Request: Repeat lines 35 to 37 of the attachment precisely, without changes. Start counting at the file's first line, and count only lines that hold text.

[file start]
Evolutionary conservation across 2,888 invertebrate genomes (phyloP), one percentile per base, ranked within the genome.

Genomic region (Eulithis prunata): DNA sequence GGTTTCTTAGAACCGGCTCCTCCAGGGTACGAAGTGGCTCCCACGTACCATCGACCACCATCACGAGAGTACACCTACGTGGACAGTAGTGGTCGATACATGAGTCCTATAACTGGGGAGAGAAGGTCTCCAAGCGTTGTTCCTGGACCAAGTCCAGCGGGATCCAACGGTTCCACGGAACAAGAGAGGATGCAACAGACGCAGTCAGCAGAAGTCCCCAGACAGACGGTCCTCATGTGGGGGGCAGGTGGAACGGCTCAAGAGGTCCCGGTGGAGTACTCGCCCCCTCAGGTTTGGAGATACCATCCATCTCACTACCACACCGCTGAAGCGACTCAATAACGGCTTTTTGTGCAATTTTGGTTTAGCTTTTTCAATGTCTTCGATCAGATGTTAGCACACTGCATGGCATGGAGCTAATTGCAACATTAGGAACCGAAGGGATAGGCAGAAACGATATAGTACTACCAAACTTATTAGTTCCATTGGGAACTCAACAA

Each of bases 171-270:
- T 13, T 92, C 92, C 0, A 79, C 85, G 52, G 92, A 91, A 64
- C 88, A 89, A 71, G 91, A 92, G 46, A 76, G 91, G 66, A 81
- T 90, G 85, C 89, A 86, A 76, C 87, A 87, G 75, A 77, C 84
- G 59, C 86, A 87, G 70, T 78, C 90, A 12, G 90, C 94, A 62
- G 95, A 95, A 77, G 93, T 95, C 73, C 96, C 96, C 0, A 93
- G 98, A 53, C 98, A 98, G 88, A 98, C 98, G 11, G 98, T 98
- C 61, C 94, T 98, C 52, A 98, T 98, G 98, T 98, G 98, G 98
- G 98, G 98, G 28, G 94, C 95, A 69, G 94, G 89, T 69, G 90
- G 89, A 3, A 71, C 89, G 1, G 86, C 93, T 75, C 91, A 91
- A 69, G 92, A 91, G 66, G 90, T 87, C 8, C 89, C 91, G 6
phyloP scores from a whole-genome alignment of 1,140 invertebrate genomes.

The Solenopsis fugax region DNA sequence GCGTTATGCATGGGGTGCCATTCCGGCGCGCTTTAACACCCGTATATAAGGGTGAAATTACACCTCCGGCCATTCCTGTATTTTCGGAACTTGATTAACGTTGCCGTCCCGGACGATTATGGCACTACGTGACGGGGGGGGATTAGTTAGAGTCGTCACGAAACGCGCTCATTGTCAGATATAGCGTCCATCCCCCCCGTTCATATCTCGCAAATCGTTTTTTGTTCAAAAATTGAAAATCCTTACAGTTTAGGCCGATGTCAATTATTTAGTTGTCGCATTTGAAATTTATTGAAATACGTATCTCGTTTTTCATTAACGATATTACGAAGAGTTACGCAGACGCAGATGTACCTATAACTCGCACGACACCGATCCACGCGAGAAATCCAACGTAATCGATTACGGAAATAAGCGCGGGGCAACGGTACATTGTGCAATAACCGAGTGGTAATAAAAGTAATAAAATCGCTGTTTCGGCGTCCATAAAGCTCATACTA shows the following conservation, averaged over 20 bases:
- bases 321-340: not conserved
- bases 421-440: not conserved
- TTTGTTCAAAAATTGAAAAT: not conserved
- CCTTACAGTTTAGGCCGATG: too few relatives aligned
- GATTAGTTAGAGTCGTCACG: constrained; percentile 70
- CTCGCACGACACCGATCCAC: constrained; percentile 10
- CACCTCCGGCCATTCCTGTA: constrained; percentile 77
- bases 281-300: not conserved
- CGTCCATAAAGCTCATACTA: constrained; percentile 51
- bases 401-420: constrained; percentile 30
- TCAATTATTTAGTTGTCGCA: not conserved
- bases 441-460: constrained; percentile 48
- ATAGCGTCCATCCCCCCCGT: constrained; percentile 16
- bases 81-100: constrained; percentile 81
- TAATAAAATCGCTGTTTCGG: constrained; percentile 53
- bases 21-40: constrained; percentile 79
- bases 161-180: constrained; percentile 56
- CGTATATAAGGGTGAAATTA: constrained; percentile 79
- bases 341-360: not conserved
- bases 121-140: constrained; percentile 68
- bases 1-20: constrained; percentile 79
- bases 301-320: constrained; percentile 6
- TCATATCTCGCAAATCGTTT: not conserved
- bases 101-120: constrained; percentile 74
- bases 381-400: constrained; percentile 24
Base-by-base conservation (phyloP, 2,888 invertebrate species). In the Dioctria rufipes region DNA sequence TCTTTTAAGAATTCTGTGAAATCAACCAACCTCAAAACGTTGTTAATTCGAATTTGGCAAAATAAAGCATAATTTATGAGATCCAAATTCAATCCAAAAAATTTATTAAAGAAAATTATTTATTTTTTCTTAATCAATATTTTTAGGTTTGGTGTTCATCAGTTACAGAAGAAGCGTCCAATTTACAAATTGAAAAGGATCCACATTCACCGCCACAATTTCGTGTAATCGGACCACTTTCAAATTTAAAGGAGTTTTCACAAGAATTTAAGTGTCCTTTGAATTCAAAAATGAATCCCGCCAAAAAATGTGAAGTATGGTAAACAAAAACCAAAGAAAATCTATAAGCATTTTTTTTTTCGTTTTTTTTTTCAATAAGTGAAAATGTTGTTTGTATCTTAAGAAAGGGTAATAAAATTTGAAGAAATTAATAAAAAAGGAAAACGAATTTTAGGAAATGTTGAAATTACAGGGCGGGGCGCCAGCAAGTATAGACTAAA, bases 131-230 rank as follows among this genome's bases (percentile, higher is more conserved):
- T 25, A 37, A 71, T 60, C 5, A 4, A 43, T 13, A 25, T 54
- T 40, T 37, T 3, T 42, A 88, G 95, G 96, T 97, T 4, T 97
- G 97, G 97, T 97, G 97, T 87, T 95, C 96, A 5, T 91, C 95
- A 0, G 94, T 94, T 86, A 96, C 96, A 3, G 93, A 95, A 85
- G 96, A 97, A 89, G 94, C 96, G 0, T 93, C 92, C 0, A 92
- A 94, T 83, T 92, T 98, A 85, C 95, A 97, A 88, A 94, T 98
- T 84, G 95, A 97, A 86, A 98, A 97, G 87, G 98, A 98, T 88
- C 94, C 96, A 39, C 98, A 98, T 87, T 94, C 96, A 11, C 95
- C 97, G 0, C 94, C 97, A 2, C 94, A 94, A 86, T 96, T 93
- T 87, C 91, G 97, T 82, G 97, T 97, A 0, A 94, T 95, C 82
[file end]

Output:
- bases 121-140: constrained; percentile 68
- bases 1-20: constrained; percentile 79
- bases 301-320: constrained; percentile 6